M. ALLEN CUNNINGHAM
Spanning western Europe from 1875 to 1917 and presenting a gothic historical Paris that subverts our old assumptions regarding the City of Light, M. Allen Cunningham’s new novel brings a brooding atmosphere and human complexity to an intimate and imaginative portrait of one of the most uniquely sensitive artists of his time, a poet whose odd childhood and difficult early life will both fascinate and perhaps help explain his determination to stay true to his artistic vision at almost any cost. Here is Rainer Maria Rilke in the grip of his greatest artistic struggle: life itself.
Rilke’s gripping emotional drama as child, lover, husband, father, protégé, misfit soldier, and wanderer is framed by a haunted young figure, a researcher who, a century later, feels compelled to trace Rilke’s itinerant footsteps and those of Rilke’s fictional alter ego, the bewitched poet Malte Laurids Brigge. The result is an exploration of the forever imperfect loyalties we face in work and life, the seemingly immeasurable distances that can separate life and art, and the generational tensions between masters and admirers.
$15.95 | Fiction Paperback | 6x9 | 480 pages
wake to her hands upon you. Morning, and so you have slept a sleep like another life altogether.
Lou sits on the bed at your side, hips at rest in the curve of your prone body. Her soft sleepwarm fingers trace the rim of your ear. She still wears last night’s clothing. The dawn glow is yet soft and nonreflective: glow that gathers, grips things in its silence. The closed shutters behind her hold the light in serried threads.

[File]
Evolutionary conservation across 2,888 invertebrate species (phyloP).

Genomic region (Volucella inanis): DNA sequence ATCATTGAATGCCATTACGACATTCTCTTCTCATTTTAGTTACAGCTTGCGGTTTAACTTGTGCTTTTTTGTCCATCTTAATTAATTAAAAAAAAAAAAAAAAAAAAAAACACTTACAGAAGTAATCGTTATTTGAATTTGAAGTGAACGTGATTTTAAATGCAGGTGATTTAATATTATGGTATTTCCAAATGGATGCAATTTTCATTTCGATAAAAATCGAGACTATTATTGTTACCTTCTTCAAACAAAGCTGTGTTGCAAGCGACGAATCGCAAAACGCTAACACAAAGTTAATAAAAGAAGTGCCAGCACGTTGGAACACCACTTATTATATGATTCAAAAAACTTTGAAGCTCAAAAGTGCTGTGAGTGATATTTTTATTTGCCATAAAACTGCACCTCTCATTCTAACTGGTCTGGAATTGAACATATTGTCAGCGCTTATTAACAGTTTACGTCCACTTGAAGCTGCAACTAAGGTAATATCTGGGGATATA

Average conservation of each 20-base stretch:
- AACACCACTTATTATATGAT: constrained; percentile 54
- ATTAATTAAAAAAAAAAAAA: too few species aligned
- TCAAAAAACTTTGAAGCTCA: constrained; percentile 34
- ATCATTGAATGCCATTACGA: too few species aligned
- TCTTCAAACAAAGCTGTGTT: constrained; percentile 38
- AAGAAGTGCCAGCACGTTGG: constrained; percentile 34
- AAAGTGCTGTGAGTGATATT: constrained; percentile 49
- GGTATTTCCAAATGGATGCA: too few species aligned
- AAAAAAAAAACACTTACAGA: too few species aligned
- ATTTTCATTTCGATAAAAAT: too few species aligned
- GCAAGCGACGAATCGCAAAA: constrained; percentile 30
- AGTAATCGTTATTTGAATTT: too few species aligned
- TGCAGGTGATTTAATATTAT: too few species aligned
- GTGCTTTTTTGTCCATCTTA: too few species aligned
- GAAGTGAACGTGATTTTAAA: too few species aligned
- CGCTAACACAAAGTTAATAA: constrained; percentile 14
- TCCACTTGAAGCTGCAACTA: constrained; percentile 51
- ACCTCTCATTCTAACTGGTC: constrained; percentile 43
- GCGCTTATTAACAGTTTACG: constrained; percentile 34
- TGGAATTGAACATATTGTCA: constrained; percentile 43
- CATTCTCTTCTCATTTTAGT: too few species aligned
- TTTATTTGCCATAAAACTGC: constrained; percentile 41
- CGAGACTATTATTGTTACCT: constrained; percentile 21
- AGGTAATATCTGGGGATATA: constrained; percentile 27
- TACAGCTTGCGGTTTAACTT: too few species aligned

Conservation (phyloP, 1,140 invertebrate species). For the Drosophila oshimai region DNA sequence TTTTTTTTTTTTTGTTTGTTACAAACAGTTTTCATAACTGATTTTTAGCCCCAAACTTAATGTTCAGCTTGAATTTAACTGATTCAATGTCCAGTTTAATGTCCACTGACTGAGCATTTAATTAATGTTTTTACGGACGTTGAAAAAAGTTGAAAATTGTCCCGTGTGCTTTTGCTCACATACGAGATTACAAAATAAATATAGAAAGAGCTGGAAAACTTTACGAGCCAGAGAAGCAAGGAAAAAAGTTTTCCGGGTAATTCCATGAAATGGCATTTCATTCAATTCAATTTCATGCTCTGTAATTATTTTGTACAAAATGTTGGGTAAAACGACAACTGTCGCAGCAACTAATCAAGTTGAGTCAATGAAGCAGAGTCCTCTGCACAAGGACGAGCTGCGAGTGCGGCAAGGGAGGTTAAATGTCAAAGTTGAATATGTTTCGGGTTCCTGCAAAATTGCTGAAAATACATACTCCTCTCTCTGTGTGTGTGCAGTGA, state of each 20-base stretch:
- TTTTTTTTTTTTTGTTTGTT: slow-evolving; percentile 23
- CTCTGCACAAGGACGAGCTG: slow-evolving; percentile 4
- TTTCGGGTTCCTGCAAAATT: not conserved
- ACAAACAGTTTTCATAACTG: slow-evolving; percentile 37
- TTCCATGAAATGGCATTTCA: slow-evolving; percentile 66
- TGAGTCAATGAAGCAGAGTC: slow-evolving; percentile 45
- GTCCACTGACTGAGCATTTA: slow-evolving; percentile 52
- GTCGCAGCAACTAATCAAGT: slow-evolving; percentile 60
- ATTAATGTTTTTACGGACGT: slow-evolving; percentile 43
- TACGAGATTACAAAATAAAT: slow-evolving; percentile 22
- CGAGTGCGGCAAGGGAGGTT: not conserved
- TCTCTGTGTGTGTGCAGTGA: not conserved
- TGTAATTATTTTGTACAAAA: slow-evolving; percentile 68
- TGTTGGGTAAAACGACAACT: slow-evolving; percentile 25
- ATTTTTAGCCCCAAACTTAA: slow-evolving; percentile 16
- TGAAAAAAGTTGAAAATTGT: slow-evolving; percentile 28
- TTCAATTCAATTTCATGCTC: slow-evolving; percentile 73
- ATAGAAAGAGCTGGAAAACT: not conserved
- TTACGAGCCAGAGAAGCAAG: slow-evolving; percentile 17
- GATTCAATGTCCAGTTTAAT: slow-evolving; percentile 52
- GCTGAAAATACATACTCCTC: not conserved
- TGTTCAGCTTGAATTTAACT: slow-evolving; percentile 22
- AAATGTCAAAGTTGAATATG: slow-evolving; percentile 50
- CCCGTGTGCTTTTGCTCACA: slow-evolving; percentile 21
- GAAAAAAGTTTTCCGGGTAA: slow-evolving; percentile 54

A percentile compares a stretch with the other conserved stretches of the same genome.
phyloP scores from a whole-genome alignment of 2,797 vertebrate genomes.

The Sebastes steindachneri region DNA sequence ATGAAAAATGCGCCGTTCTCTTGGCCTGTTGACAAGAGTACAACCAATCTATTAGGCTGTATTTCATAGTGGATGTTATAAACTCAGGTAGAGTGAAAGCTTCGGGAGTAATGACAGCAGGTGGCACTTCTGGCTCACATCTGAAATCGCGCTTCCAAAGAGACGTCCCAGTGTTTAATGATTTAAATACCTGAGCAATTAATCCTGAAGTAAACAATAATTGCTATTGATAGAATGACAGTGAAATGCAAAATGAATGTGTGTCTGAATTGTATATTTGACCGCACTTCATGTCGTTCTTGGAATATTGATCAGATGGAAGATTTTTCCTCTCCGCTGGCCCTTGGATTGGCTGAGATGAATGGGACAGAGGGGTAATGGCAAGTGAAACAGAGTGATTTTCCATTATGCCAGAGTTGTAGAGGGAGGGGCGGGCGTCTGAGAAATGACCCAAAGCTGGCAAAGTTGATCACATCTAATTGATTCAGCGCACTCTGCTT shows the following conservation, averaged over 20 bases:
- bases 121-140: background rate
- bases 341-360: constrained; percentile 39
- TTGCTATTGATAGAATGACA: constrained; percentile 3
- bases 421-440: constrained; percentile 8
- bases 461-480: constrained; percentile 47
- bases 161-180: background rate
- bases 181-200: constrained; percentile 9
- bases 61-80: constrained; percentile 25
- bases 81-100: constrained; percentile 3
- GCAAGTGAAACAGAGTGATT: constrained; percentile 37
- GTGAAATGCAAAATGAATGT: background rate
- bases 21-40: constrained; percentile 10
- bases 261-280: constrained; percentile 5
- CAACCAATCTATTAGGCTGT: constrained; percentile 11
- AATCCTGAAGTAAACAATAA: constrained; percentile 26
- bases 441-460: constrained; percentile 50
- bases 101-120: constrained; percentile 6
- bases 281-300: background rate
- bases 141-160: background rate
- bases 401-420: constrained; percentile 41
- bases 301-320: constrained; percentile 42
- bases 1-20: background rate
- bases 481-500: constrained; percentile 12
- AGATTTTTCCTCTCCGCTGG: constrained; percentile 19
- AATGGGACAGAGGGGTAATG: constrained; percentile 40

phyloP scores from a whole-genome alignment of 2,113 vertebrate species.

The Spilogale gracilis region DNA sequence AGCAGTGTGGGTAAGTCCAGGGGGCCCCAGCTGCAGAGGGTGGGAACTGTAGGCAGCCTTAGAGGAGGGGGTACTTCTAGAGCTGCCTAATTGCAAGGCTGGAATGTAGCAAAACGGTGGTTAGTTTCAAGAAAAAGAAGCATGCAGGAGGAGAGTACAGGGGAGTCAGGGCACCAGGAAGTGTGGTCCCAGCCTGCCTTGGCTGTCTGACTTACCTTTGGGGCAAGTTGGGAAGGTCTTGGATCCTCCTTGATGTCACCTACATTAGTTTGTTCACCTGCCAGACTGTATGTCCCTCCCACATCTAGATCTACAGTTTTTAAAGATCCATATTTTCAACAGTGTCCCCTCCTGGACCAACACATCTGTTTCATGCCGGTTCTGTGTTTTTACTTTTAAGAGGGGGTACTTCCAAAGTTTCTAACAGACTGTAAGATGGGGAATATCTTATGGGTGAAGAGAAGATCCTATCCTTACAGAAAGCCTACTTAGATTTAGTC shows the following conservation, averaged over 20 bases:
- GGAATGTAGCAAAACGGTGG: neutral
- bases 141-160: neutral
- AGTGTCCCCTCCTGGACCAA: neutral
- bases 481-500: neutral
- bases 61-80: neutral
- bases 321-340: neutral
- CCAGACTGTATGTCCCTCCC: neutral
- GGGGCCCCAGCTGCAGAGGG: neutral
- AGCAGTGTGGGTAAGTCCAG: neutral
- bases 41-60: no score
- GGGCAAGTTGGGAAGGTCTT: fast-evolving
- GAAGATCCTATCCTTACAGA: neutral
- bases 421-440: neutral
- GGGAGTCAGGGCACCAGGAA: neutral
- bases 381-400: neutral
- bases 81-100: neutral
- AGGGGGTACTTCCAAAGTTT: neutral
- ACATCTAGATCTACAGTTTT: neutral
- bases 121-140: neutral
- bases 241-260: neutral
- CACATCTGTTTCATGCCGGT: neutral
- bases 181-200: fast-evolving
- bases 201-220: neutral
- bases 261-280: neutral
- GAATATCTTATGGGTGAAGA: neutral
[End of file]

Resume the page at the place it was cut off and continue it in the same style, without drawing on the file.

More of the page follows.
You fold down the blankets and sit up. You’ve slept in your clothes too. Your whole body bristles with a cool sensation that seems to originate in the small of your back or in your loins: hipbones buttressing some abdominal gleam. And Lou is here. Still here.
“Listen to the quiet,” she says. “Everything’s still asleep.”
She takes you into the garden. A vast silence opalescent in the pre-dawn, everything grayed in a gray mountain-breath. Dark leaf-luster and hush of soil. Within the hour will come the liturgy of color. You stand beside her, you and she barefoot on the dewy earth. It seems you’re waist-deep in a still pool. Lou’s voice riffles the stillness.
“Friedrich taught me about mornings. How every day dreams itself awake.”
You seem to see her words blooming outward into multiple rings. “You mean
“No. Friedrich my husband. We have a glorious garden back home in Schmargendorf. You’ll have to see it someday. Friedrich always works through the night. Always off to bed just as I’m rising. We sit in the garden and watch everything come alive around us.”
“Is he in Schmargendorf now?”
“Yes. I’ll tell you more about him. Not now. Come.”
She clutches her skirts and trots ahead along the garden path. You move after her. Watching the tender rails of her ankles as they tauten at every step, relax, tauten. The mossy earth sends a shock of pleasure through your naked soles as you go.
It’s an expansive garden, bleeding fenceless onto the forested hill behind the cottage. The morning light, yet bedded in the soil, rushes upward through your feet and it seems the day’s dawning begins in your very limbs. The light slowly suffusing the garden is but delayed evincement of that glow within.
Now and then Lou stops and stands still, raises a listening hand, attends to the convening birdcalls. You feel your ears opening like flowers to that sunlight of wavering sound.